The previous meeting of the National Youth Conference – which is comprised of “selected young people,” politicians and businessmen – took place in July, and it wasn’t supposed to meet again until November. But due to the uproar caused by Ali’s revelations, al-Sissi decided to advance this meeting and hold it four days after the videos were posted.

“We just want him to response to Mohammed Ali’s accusations,” wrote the social media activists who opened a special Twitter account, called “Mohamed Ali embarrassed them,” prior to Saturday’s conference.

One of them, Salwa Gamal, demanded that al-Sissi “answer Ali’s questions and put a stop to these conferences aimed at instructing the youth. There are facts and evidence to oppose the lies and rumors ... Who are you building your projects for, and who are you serving?”

On another Twitter account, called “Egyptians are miserable because...,” a woman named Lula wrote, “Egyptians are miserable because the gang is stuffing its potbelly, which is insatiable. Go away, Sissi!”

The activists are also demanding that al-Sissi free the so-called “detainees of hope,” some of whom have been in jail for three months. The 11 political activists were arrested in June, after their participation in a conference of opposition parties. The goal of the conference was to forge a new political framework called “the alliance of hope” that would run in the parliamentary election scheduled to take place in late 2020.

The detainees were accused, as usual, of conspiring to destroy the country’s economy and institutions and of assisting a terrorist organization (the Muslim Brotherhood). These are extremely serious charges, and conviction would likely result in lengthy jail terms.

As part of its battle against the “alliance of hope” activists, the 16-year-old son of Magdi Shandi, editor-in-chief of the weekly Al-Mashhad, was arrested last week. He was accused of spreading lies about the government. His father says the boy’s arrest was meant to pressure the elder Shandi to turn himself in, since the security forces had failed to find him. The weekly’s website was shut down in January for six months, and its owners were fined 50,000 Egyptian pounds.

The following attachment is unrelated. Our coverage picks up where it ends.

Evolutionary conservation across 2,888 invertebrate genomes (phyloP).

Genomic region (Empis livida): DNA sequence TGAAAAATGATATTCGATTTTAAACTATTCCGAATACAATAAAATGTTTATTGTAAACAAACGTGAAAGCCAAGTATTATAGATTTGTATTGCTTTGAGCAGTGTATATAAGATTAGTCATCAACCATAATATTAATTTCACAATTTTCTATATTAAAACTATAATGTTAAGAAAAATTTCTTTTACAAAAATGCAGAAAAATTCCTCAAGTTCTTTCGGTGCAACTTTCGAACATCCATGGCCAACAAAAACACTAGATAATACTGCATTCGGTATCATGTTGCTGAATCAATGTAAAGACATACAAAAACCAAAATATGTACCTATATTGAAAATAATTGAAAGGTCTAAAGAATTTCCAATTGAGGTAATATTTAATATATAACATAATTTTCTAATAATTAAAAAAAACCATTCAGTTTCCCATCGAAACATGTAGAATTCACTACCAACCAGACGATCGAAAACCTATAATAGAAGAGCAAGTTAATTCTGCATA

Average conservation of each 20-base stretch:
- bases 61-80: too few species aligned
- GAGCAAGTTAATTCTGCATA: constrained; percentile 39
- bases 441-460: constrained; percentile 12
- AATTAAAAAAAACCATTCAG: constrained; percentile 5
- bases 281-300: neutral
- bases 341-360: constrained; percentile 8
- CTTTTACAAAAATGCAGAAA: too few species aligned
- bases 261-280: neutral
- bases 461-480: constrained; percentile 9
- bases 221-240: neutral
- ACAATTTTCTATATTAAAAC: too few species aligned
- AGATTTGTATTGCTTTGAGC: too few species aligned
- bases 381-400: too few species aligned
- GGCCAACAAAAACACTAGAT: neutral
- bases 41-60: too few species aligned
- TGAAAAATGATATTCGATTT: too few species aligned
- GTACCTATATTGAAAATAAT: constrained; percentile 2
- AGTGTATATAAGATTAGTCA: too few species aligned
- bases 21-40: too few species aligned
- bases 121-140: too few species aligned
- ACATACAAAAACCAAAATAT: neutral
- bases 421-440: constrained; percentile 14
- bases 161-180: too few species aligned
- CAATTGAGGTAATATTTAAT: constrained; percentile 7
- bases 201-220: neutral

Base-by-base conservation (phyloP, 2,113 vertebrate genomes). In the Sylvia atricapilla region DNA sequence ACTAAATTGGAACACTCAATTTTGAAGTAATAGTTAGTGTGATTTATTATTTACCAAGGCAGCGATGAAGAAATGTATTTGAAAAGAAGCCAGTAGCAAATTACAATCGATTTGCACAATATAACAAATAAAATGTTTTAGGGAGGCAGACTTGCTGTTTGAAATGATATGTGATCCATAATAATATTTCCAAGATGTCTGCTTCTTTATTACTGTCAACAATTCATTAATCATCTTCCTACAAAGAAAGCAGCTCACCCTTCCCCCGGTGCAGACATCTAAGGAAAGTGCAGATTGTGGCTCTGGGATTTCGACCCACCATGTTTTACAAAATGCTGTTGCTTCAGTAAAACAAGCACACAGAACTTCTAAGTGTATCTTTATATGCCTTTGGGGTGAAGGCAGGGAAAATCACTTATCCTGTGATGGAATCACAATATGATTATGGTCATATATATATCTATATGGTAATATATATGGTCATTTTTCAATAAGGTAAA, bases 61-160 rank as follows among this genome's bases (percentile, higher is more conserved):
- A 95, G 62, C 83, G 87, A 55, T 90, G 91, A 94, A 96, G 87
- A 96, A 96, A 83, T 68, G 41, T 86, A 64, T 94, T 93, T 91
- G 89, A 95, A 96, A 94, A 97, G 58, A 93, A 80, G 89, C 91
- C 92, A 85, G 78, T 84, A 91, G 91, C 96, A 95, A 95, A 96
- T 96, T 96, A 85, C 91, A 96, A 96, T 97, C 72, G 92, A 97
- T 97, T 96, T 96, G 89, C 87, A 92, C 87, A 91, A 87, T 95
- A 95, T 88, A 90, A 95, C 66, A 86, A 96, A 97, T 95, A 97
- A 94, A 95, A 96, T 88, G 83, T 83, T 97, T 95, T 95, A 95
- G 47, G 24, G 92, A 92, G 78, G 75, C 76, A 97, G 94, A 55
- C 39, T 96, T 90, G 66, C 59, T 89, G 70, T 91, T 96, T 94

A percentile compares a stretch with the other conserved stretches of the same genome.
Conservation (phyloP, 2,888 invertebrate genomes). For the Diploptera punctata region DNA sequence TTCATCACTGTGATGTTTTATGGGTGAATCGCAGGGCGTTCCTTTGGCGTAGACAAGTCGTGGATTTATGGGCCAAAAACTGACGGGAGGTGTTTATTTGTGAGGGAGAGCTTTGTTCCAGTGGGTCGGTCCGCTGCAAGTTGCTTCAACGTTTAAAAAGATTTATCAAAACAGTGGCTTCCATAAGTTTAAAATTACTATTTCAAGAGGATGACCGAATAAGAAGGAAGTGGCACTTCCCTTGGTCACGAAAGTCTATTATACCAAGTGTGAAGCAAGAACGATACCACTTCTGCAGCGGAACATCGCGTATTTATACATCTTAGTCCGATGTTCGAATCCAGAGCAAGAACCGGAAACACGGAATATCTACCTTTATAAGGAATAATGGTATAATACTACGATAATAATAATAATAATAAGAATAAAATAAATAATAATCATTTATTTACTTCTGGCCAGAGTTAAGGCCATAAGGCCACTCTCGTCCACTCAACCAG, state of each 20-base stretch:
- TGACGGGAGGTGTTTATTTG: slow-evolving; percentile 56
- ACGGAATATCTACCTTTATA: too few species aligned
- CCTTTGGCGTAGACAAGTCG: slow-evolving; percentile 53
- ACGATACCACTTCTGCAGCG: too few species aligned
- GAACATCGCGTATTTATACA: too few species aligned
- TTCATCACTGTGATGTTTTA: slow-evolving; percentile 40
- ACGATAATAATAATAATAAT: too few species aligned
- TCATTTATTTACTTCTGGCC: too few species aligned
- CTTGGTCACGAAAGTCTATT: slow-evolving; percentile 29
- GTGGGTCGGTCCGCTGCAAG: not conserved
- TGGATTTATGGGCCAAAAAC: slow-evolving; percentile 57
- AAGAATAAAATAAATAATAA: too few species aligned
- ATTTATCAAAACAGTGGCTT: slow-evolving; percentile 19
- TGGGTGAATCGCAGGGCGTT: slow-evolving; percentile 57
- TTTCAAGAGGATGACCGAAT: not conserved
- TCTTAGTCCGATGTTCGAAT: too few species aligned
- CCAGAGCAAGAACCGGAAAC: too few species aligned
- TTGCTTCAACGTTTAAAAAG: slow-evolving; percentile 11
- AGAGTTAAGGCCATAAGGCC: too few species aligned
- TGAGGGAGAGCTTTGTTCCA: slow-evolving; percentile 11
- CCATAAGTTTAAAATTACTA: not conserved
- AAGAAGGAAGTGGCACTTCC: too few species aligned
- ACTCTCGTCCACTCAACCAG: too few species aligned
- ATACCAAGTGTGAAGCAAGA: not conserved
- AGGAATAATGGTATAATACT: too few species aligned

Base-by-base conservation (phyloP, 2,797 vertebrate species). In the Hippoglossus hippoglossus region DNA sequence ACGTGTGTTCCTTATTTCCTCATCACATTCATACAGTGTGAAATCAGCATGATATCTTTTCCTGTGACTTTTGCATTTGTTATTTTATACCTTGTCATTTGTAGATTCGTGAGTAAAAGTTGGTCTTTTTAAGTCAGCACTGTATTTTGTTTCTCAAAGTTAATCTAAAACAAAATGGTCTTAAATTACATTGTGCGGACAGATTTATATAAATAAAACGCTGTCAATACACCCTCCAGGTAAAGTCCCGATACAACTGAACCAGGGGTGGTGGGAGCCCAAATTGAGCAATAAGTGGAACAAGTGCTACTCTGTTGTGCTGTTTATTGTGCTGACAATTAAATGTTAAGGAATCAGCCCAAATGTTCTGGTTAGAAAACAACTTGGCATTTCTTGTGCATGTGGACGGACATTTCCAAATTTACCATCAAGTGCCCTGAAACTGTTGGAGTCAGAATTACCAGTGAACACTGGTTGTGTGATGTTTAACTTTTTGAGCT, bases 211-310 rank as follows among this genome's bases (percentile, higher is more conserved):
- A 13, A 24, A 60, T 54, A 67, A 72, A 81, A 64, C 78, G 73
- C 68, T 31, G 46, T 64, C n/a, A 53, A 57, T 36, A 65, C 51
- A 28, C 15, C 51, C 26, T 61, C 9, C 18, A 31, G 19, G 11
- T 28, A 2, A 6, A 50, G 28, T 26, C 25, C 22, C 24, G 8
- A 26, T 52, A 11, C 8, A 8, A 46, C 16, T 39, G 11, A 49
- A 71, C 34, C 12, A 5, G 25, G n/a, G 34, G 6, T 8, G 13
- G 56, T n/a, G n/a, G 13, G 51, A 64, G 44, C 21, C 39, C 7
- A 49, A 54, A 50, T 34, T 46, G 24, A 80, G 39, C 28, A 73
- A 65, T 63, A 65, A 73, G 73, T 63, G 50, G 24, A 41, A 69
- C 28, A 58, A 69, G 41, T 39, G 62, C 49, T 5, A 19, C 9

This battle against human rights activists doesn’t greatly interest the Trump administration. Last month, Secretary of State Mike Pompeo told Congress that America has a vital interest in maintaining good relations with Egypt. This declaration was necessary for Congress to approve the annual aid to Egypt, which comes to $1.3 billion. Without it, the administration would have had to cut or at least freeze $300 million until Egypt carries out its commitment to reduce its violations of democracy.

There’s no disputing that Egypt is a vital U.S. ally. But unfortunately for Egypt, it lacks the resources and economic might of Saudi Arabia; nobody dares to utter a peep about the human rights situation in that country. Let’s see Trump calling Saudi King Salman or his son “my favorite dictator.”